How are more complicated loops implemented?

Beyond simple break and continue, other control flow (labeled break, continue, goto out of the loop, return) requires setting a variable that the code outside the loop can consult when the loop breaks. For example a “return” might turn into something like “doReturn = true; return false” where the “return false” is the “break” implementation, and then when the loop finishes, other generated code would do “if(doReturn) return”.

The full rewrite is explained at the top of cmd/compile/internal/rangefunc/rewrite.go in the implementation.

What if the iterator function ignores yield returning false?

For range-over-function loops, the yield function generated for the body checks if it is called after it has returned false or after loop itself has exited. In either case, it will panic.

Why are yield functions limited to at most two arguments?

There has to be a limit; otherwise people file bugs against the compiler when it rejects ridiculous programs. If we were designing in a vacuum, perhaps we would say it was unlimited but that implementations only had to allow up to 1000, or something like that.

However, we are not designing in a vacuum: go/ast and go/parser exist, and they can only represent and parse up to two range values. We clearly need to support two values to simulate existing range usages. If it were important to support three or more values, we could change those packages, but there does not appear to be a terribly strong reason to support three or more, so the simplest choice is to stop at two and leave those packages unchanged. If we find a strong reason for more in the future, we can revisit that limit.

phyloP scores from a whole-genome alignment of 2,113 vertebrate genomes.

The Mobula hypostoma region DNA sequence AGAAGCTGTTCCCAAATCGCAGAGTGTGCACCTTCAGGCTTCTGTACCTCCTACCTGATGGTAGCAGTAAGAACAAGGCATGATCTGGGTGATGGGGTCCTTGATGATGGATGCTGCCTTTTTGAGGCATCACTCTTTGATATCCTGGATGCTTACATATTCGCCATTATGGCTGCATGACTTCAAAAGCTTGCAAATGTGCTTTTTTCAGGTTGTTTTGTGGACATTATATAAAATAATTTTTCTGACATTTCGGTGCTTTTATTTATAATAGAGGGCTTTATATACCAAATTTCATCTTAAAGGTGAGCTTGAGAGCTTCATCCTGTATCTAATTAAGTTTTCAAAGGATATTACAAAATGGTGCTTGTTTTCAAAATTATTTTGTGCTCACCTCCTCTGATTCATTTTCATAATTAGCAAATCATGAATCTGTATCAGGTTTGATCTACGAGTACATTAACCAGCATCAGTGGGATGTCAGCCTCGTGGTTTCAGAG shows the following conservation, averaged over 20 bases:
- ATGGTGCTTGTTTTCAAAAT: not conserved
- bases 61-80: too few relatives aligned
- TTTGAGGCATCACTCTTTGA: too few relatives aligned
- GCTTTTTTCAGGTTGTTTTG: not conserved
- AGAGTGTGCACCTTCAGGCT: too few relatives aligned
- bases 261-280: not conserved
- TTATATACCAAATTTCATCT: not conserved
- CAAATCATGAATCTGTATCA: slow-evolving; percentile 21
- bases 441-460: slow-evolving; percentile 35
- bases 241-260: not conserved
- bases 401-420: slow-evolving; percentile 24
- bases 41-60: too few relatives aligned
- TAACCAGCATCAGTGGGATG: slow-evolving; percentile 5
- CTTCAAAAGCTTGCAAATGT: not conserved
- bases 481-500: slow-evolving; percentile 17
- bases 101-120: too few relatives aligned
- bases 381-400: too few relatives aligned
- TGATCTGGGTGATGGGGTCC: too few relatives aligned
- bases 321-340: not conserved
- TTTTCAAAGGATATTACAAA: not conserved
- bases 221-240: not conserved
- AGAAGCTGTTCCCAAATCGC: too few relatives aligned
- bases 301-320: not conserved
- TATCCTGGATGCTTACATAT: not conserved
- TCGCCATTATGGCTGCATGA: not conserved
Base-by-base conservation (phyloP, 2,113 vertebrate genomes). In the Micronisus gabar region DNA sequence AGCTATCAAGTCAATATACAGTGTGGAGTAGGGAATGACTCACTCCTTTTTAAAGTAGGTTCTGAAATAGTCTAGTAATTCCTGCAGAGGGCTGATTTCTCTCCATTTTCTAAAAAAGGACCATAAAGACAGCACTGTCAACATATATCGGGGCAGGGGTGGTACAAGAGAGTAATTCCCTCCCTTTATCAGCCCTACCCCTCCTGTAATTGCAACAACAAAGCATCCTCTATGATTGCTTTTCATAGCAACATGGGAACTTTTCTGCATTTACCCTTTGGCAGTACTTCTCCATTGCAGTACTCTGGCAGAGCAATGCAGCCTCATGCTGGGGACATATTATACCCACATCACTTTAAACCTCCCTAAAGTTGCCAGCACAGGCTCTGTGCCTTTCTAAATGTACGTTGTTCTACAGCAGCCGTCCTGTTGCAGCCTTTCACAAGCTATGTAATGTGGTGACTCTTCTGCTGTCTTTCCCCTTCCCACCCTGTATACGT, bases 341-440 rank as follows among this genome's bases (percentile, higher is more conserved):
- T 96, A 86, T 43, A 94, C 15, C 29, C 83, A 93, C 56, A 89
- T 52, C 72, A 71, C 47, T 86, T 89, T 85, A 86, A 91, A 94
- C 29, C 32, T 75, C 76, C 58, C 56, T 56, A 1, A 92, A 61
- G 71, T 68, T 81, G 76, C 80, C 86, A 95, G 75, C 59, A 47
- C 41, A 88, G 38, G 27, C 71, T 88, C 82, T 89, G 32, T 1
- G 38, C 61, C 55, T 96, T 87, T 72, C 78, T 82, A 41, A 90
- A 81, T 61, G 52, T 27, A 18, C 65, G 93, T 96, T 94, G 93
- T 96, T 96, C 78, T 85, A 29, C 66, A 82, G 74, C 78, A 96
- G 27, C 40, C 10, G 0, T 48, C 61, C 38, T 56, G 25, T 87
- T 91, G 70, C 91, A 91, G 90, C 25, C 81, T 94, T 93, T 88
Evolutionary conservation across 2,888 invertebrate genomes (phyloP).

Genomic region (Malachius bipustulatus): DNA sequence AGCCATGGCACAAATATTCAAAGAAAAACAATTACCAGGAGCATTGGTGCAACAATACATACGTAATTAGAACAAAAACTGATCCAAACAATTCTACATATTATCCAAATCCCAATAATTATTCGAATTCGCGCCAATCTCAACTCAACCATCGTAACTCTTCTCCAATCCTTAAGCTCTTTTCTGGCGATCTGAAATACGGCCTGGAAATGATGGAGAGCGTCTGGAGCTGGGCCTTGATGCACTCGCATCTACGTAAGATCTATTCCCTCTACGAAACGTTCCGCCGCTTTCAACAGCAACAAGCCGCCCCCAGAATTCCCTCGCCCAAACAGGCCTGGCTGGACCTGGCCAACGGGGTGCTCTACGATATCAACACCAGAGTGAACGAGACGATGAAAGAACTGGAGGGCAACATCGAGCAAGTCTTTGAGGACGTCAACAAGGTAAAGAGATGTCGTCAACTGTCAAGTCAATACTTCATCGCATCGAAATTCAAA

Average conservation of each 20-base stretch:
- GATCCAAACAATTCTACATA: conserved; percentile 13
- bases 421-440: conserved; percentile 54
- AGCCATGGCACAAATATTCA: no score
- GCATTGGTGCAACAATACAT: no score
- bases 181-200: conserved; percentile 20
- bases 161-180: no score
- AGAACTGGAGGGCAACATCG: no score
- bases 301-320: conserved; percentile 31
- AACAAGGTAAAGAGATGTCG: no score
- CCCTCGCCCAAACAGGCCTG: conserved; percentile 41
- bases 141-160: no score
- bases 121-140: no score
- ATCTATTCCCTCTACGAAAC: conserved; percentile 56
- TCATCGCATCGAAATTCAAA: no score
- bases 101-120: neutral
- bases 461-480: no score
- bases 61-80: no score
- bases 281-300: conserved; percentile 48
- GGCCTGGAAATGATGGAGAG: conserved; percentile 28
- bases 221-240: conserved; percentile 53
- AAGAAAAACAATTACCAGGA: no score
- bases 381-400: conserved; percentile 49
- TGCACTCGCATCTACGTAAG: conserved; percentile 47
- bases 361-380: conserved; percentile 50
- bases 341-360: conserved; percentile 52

Another reason to stop at two is to have a more limited number of function signatures for general code to define. Standard library changes are explicitly out of scope for this proposal, but having only three signatures means a package can easily define names for all three, like perhaps:

package iter

type Seq0 func(yield func() bool) bool
type Seq[V any] func(yield func(V) bool) bool
type Seq2[K, V any] func(yield func(K, V) bool) bool

What do stack traces look like in the loop body?